Education

Education
6:56 pm
Tue August 5, 2014

AG Opens Inquiry Into Standardized Test Woes

Oklahoma Attorney General Scott Pruitt
Credit Office Of The Attorney General

Oklahoma Attorney General Scott Pruitt has opened an inquiry into glitches in end of instruction examinations for Oklahoma schoolchildren in the last school year.

Pruitt sent a letter to state school superintendents on Monday seeking details about how their districts were affected by multiple failures from testing vendor CTB/McGraw-Hill that Pruitt says resulted in non-performance under its contract with the state.

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NPR Ed
2:42 am
Tue August 5, 2014

When Kids Start Playing To Win

Peri Schiavone, 13, gets some quick notes from her swim coach, Raj Verma, before hopping back into the pool at the Fairfax County YMCA in Reston, Va.
Sarah Tilotta NPR

Originally published on Tue August 5, 2014 9:47 am

This week, NPR Ed is focusing on questions about why people play and how play relates to learning.

It's a playful word that's developed something of a bad reputation: "competition." The fear among some parents is that, once children start playing to win, at around 5 years old, losing isn't just hard. It's devastating.

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NPR Ed
3:53 pm
Mon August 4, 2014

Where The Wild Things Play

Joseph Straus, 6, rides a zip line at the Berkeley Adventure Playground, where kids can "play wild" in a half-acre park that has a junkyard feel.
David Gilkey/NPR

Originally published on Tue August 5, 2014 8:38 am

This week, NPR Ed is focusing on questions about why people play and how play relates to learning.

Braden Swenson wanders into a semi-rickety wooden shed on his search for gold, treasure and riches.

"Is there any tweasure in here?" he asks in the endearing dialect of a 4-year-old. "I've been looking everywhere for them. I can't find any." The proto-pirate toddler conducts a quick search, then wanders away to continue his quest elsewhere.

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NPR Ed
9:44 am
Mon August 4, 2014

Brains At Play

Play is crucial to social development.
Xaver Xylophon NPR

Originally published on Mon August 25, 2014 11:15 am

This week at NPR Ed, our series Playing To Learn will explore questions about why people play and how play relates to learning.

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Education
8:13 am
Mon August 4, 2014

Oklahoma Approaches ESEA Waiver Deadline

Credit Terrapin Flyer / Flickr Creative Commons

Oklahoma has less than two weeks before approaching its deadline for an extension of the Elementary and Secondary Education Act (ESEA) flexibility beyond the 2013-2014 school year, state officials say.

The waiver is the Obama administration’s flexibility from many of the mandates of the No Child Left Behind Act. If not approved to extend flexibility, the state would transition back to ESEA, which could put the state under more strenuous federal restrictions.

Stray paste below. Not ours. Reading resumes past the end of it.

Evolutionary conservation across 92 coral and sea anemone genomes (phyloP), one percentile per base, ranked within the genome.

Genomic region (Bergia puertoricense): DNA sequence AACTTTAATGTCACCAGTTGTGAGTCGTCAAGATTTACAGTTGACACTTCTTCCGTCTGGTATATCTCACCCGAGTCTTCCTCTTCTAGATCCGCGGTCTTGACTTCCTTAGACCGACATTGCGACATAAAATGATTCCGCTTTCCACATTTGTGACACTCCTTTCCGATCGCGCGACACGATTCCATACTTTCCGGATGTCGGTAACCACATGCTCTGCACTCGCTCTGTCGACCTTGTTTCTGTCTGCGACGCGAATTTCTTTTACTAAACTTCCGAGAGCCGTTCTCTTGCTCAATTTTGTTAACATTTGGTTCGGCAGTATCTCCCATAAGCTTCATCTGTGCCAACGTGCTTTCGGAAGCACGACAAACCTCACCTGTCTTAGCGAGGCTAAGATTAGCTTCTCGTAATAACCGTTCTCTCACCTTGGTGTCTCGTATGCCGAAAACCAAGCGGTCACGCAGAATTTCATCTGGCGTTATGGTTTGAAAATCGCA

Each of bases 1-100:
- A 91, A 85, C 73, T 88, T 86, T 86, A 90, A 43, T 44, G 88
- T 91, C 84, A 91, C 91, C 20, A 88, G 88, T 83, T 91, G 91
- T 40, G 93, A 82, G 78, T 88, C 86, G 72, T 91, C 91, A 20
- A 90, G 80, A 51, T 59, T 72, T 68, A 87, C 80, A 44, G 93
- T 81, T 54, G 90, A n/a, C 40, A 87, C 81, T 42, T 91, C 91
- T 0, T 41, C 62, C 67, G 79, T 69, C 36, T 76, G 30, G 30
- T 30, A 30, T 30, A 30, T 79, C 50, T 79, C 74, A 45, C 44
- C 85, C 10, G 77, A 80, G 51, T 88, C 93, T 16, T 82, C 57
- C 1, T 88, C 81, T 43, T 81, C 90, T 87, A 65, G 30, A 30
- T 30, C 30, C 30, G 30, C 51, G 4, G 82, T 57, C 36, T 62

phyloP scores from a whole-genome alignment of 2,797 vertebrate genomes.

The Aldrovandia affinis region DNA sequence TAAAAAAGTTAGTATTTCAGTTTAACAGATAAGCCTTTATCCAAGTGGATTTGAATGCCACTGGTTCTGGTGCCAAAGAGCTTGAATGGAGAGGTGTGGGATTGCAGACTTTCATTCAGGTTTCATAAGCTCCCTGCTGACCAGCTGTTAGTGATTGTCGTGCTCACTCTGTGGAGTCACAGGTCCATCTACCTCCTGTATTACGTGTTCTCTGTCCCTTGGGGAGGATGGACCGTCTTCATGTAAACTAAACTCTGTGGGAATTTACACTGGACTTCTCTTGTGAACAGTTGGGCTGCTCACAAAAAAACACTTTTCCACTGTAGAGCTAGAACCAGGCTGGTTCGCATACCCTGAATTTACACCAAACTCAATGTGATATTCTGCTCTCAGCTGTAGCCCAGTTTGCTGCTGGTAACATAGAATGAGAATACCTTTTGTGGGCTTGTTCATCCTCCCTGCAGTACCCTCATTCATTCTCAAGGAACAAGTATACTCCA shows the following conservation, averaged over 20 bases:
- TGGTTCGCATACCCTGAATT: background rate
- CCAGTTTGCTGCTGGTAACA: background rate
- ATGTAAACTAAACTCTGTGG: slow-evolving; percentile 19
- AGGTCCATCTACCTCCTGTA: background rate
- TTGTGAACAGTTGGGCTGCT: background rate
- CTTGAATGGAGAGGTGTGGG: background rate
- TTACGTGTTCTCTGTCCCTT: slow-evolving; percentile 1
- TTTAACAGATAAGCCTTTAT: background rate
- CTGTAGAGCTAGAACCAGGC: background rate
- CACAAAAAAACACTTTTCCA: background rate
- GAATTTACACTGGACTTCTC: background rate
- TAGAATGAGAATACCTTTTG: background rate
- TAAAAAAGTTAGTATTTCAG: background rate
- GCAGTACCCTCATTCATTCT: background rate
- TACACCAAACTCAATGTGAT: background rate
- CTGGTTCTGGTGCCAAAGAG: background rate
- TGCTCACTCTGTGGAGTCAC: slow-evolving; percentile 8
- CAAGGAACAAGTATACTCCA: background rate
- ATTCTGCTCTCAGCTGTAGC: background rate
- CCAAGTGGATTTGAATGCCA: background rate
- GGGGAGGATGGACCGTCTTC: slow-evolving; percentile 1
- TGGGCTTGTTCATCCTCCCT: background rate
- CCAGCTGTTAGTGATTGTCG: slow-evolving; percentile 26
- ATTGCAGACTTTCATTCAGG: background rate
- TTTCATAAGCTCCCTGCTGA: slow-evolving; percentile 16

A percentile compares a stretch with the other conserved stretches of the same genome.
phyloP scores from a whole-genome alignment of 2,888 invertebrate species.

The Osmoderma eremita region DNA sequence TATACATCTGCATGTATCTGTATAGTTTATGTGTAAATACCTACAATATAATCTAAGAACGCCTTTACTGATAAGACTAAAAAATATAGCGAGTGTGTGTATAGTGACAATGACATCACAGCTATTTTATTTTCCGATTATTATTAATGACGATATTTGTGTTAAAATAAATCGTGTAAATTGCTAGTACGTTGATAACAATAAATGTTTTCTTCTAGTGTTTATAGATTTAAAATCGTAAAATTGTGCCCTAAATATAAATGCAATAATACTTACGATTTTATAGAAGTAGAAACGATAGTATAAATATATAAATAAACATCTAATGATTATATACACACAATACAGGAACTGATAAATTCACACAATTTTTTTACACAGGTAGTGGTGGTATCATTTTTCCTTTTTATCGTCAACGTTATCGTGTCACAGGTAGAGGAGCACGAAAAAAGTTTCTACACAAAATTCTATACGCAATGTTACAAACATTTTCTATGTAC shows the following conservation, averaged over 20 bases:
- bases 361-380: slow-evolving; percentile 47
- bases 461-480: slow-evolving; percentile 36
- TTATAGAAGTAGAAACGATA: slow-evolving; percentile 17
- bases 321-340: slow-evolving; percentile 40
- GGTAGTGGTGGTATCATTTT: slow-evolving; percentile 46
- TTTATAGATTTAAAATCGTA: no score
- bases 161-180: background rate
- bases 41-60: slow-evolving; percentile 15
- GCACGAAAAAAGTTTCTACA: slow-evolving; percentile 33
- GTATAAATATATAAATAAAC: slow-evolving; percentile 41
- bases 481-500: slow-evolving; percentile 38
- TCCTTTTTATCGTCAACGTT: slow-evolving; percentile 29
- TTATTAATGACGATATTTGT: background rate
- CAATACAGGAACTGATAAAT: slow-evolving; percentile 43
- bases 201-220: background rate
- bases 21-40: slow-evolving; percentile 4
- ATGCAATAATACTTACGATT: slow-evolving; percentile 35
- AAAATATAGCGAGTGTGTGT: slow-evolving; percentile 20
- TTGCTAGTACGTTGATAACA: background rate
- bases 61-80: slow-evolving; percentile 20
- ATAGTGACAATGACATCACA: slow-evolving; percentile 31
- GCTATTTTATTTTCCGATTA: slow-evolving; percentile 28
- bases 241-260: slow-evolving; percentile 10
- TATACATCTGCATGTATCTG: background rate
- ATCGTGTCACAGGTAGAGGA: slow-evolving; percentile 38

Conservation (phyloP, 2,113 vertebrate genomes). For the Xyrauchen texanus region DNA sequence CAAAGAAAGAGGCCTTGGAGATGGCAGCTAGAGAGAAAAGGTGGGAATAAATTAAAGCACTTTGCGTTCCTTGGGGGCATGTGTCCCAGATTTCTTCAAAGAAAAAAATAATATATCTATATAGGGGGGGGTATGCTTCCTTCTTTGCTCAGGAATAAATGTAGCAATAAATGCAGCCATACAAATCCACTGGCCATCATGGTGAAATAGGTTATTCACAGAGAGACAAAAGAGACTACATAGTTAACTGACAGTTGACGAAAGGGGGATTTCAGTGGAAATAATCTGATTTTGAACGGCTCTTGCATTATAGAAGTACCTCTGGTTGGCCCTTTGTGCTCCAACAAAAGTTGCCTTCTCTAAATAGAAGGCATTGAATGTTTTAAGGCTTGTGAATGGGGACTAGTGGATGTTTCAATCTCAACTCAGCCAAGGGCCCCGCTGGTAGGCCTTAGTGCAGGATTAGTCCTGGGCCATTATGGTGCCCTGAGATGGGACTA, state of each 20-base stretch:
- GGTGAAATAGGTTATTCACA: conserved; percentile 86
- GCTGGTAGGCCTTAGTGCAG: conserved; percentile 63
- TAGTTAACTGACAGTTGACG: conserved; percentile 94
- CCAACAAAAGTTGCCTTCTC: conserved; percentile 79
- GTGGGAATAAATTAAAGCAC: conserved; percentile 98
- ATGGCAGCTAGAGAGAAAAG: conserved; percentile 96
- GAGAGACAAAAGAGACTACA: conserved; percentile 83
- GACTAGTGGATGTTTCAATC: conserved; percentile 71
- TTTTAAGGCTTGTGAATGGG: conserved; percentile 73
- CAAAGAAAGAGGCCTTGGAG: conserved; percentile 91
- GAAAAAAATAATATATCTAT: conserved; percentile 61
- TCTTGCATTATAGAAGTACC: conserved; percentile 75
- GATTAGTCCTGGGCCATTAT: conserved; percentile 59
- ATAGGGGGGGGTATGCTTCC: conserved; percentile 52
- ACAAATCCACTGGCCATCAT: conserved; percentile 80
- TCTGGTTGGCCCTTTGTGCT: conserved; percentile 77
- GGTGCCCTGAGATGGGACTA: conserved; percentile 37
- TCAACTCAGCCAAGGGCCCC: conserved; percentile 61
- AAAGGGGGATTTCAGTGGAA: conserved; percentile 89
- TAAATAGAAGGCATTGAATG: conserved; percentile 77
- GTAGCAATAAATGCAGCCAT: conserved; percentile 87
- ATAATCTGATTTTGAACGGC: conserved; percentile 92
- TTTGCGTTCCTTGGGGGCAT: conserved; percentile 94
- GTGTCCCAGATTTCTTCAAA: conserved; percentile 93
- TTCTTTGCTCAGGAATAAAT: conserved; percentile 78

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Code Switch
2:04 am
Mon August 4, 2014

Forgoing School To Pay The Bills

Originally published on Mon August 25, 2014 11:12 am

Starting a career in a struggling economy is difficult, no matter what your background. But for young people in Langley Park, Md., a predominantly immigrant community near Washington, D.C., it is fraught with additional economic and family pressures.

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Education
4:04 pm
Sun August 3, 2014

Debunking Common Myths About The Common Core

Originally published on Mon August 25, 2014 11:11 am

Copyright 2014 NPR. To see more, visit http://www.npr.org/.

Transcript

ERIC WESTERVELT, HOST:

I'm joined now by my colleague on the NPR Ed Team, Cory Turner. He's done most of our Common Core reporting, and he edited this postcard series. Cory, thanks for coming in.

CORY TURNER, BYLINE: Thanks for having me, Eric.

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Education
4:04 pm
Sun August 3, 2014

In Louisville, Ky., Minecraft Teaches Math

Originally published on Sun August 3, 2014 5:52 pm

Copyright 2014 Louisville Public Media. To see more, visit http://www.louisvillepublicmedia.org/.

The Two-Way
10:13 am
Sat August 2, 2014

'You Don't Really Know Us,' Chicago Kids Tell News Media

Fifth-graders from the Bradwell School of Excellence in Chicago's South Shore area wrote an op-ed piece for The Chicago Tribune this week, explaining how they see their neighborhood.
Google

Originally published on Mon August 25, 2014 10:53 am

Tired of seeing their neighborhood portrayed in news reports as a desolate and violent place, fifth-graders in Chicago's South Shore area wrote what their teacher calls a "counternarrative." Their op-ed for The Chicago Tribune includes this line: "This isn't Chi-raq. This is home. This is us."

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NPR Ed
7:34 am
Sat August 2, 2014

Postcards From The Common Core Classroom

Normally, nail polish on a desk would be a sign of distraction. Not in this Common Core classroom.
Becky Vevea WBEZ

Originally published on Wed August 13, 2014 3:23 pm

  • Minecraft Teaches Math In Louisville
  • Analyzing Characters In 10th-Grade English
  • Learning Partial Sums In Ann Arbor

The Common Core State Standards have become a political hot potato. In some cases, a punching bag. (Pick your cliche.) But the fact remains that, in 43 states and the District of Columbia, the standards are being used — and big changes in what we expect of young students mean many teachers are also having to rethink what and how they teach.

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